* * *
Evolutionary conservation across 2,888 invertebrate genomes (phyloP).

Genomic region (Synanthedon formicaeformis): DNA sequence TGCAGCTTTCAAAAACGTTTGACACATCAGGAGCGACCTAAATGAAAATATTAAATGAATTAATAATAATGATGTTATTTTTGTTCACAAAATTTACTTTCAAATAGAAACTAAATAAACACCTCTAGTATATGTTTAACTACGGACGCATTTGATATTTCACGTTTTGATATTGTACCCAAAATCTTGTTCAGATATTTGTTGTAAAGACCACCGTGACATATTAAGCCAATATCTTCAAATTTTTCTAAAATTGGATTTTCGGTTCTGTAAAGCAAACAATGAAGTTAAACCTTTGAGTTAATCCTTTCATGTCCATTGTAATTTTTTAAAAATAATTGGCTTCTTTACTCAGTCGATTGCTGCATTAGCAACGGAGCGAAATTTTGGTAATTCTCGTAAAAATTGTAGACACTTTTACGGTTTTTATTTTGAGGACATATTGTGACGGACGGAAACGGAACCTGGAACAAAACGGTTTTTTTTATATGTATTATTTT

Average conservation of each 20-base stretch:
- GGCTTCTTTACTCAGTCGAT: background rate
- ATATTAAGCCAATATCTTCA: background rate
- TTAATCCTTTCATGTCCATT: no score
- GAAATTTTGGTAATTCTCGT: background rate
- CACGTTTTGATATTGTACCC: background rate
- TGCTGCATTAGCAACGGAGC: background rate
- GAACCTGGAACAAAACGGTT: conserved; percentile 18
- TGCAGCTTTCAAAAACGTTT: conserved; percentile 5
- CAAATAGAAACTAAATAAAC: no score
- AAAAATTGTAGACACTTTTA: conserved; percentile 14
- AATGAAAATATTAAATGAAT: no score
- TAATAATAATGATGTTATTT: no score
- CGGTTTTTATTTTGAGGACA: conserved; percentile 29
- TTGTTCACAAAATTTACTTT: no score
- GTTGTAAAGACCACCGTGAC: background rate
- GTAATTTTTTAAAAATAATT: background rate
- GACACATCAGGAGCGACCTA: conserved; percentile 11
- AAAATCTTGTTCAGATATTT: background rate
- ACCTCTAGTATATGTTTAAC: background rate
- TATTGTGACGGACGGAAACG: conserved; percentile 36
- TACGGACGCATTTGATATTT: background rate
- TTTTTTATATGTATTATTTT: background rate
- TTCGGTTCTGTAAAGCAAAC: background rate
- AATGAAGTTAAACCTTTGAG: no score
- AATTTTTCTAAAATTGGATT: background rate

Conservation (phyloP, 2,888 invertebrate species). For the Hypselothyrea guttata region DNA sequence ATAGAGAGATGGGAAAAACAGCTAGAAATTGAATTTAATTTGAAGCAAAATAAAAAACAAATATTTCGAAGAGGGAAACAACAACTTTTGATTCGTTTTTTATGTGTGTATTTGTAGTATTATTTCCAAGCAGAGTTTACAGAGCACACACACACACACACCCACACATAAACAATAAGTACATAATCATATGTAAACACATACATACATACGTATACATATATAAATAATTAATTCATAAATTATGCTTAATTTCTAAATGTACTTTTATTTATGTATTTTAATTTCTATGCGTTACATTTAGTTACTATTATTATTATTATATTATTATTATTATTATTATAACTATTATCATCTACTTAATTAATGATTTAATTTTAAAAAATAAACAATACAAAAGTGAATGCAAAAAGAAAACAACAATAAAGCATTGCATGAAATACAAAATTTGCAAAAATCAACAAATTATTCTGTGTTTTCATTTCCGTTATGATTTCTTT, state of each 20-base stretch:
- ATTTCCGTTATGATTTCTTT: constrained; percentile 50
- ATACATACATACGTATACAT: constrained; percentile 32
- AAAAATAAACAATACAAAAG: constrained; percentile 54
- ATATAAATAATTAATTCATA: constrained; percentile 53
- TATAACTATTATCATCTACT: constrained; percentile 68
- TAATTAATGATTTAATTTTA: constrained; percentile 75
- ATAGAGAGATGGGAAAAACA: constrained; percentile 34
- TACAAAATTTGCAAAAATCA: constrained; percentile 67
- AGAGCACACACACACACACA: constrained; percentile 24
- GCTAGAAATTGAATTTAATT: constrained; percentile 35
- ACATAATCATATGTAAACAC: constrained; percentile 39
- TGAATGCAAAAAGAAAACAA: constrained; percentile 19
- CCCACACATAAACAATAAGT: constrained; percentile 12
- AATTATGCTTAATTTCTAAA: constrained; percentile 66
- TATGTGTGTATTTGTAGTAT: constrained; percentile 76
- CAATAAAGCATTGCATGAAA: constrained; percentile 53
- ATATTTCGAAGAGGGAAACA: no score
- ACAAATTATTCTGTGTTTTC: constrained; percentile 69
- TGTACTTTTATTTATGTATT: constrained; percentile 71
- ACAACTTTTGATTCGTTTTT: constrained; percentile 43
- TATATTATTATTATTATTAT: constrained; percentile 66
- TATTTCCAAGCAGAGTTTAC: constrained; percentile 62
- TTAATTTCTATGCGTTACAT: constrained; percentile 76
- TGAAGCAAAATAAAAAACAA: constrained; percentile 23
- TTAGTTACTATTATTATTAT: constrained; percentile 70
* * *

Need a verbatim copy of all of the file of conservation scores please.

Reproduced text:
Evolutionary conservation across 2,888 invertebrate genomes (phyloP).

Genomic region (Synanthedon formicaeformis): DNA sequence TGCAGCTTTCAAAAACGTTTGACACATCAGGAGCGACCTAAATGAAAATATTAAATGAATTAATAATAATGATGTTATTTTTGTTCACAAAATTTACTTTCAAATAGAAACTAAATAAACACCTCTAGTATATGTTTAACTACGGACGCATTTGATATTTCACGTTTTGATATTGTACCCAAAATCTTGTTCAGATATTTGTTGTAAAGACCACCGTGACATATTAAGCCAATATCTTCAAATTTTTCTAAAATTGGATTTTCGGTTCTGTAAAGCAAACAATGAAGTTAAACCTTTGAGTTAATCCTTTCATGTCCATTGTAATTTTTTAAAAATAATTGGCTTCTTTACTCAGTCGATTGCTGCATTAGCAACGGAGCGAAATTTTGGTAATTCTCGTAAAAATTGTAGACACTTTTACGGTTTTTATTTTGAGGACATATTGTGACGGACGGAAACGGAACCTGGAACAAAACGGTTTTTTTTATATGTATTATTTT

Average conservation of each 20-base stretch:
- GGCTTCTTTACTCAGTCGAT: background rate
- ATATTAAGCCAATATCTTCA: background rate
- TTAATCCTTTCATGTCCATT: no score
- GAAATTTTGGTAATTCTCGT: background rate
- CACGTTTTGATATTGTACCC: background rate
- TGCTGCATTAGCAACGGAGC: background rate
- GAACCTGGAACAAAACGGTT: conserved; percentile 18
- TGCAGCTTTCAAAAACGTTT: conserved; percentile 5
- CAAATAGAAACTAAATAAAC: no score
- AAAAATTGTAGACACTTTTA: conserved; percentile 14
- AATGAAAATATTAAATGAAT: no score
- TAATAATAATGATGTTATTT: no score
- CGGTTTTTATTTTGAGGACA: conserved; percentile 29
- TTGTTCACAAAATTTACTTT: no score
- GTTGTAAAGACCACCGTGAC: background rate
- GTAATTTTTTAAAAATAATT: background rate
- GACACATCAGGAGCGACCTA: conserved; percentile 11
- AAAATCTTGTTCAGATATTT: background rate
- ACCTCTAGTATATGTTTAAC: background rate
- TATTGTGACGGACGGAAACG: conserved; percentile 36
- TACGGACGCATTTGATATTT: background rate
- TTTTTTATATGTATTATTTT: background rate
- TTCGGTTCTGTAAAGCAAAC: background rate
- AATGAAGTTAAACCTTTGAG: no score
- AATTTTTCTAAAATTGGATT: background rate

Conservation (phyloP, 2,888 invertebrate species). For the Hypselothyrea guttata region DNA sequence ATAGAGAGATGGGAAAAACAGCTAGAAATTGAATTTAATTTGAAGCAAAATAAAAAACAAATATTTCGAAGAGGGAAACAACAACTTTTGATTCGTTTTTTATGTGTGTATTTGTAGTATTATTTCCAAGCAGAGTTTACAGAGCACACACACACACACACCCACACATAAACAATAAGTACATAATCATATGTAAACACATACATACATACGTATACATATATAAATAATTAATTCATAAATTATGCTTAATTTCTAAATGTACTTTTATTTATGTATTTTAATTTCTATGCGTTACATTTAGTTACTATTATTATTATTATATTATTATTATTATTATTATAACTATTATCATCTACTTAATTAATGATTTAATTTTAAAAAATAAACAATACAAAAGTGAATGCAAAAAGAAAACAACAATAAAGCATTGCATGAAATACAAAATTTGCAAAAATCAACAAATTATTCTGTGTTTTCATTTCCGTTATGATTTCTTT, state of each 20-base stretch:
- ATTTCCGTTATGATTTCTTT: constrained; percentile 50
- ATACATACATACGTATACAT: constrained; percentile 32
- AAAAATAAACAATACAAAAG: constrained; percentile 54
- ATATAAATAATTAATTCATA: constrained; percentile 53
- TATAACTATTATCATCTACT: constrained; percentile 68
- TAATTAATGATTTAATTTTA: constrained; percentile 75
- ATAGAGAGATGGGAAAAACA: constrained; percentile 34
- TACAAAATTTGCAAAAATCA: constrained; percentile 67
- AGAGCACACACACACACACA: constrained; percentile 24
- GCTAGAAATTGAATTTAATT: constrained; percentile 35
- ACATAATCATATGTAAACAC: constrained; percentile 39
- TGAATGCAAAAAGAAAACAA: constrained; percentile 19
- CCCACACATAAACAATAAGT: constrained; percentile 12
- AATTATGCTTAATTTCTAAA: constrained; percentile 66
- TATGTGTGTATTTGTAGTAT: constrained; percentile 76
- CAATAAAGCATTGCATGAAA: constrained; percentile 53
- ATATTTCGAAGAGGGAAACA: no score
- ACAAATTATTCTGTGTTTTC: constrained; percentile 69
- TGTACTTTTATTTATGTATT: constrained; percentile 71
- ACAACTTTTGATTCGTTTTT: constrained; percentile 43
- TATATTATTATTATTATTAT: constrained; percentile 66
- TATTTCCAAGCAGAGTTTAC: constrained; percentile 62
- TTAATTTCTATGCGTTACAT: constrained; percentile 76
- TGAAGCAAAATAAAAAACAA: constrained; percentile 23
- TTAGTTACTATTATTATTAT: constrained; percentile 70